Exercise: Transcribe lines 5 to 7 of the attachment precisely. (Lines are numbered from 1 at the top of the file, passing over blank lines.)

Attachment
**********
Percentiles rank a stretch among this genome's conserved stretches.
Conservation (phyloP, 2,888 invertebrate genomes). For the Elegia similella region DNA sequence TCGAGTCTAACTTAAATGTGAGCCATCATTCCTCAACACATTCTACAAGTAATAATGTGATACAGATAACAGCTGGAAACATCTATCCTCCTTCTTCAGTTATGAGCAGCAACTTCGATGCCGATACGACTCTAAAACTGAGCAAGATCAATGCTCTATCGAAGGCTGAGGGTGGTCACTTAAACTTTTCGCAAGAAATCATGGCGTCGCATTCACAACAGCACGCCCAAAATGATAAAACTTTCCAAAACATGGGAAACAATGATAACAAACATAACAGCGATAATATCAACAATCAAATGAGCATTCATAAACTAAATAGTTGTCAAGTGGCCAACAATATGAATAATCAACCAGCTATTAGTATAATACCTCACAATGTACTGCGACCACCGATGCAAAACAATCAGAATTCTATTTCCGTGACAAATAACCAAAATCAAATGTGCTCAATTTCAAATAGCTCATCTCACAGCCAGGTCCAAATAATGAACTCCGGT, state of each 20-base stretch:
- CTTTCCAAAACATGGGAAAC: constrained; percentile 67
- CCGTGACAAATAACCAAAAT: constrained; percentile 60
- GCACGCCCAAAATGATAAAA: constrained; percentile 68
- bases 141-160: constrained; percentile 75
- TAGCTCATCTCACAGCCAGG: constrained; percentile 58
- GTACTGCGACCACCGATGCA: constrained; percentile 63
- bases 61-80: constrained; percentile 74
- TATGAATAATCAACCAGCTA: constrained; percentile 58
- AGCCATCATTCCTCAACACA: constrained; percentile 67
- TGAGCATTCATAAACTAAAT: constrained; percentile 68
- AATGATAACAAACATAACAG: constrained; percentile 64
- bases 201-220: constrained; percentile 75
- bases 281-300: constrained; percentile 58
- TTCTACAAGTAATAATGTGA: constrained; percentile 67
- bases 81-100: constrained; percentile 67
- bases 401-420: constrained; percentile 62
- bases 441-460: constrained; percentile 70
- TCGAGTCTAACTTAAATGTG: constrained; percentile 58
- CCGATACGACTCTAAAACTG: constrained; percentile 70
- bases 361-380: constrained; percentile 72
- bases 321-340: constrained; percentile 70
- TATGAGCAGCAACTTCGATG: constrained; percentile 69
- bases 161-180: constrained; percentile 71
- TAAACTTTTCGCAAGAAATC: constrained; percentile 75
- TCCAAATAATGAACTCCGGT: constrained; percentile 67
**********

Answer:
- GCACGCCCAAAATGATAAAA: constrained; percentile 68
- bases 141-160: constrained; percentile 75
- TAGCTCATCTCACAGCCAGG: constrained; percentile 58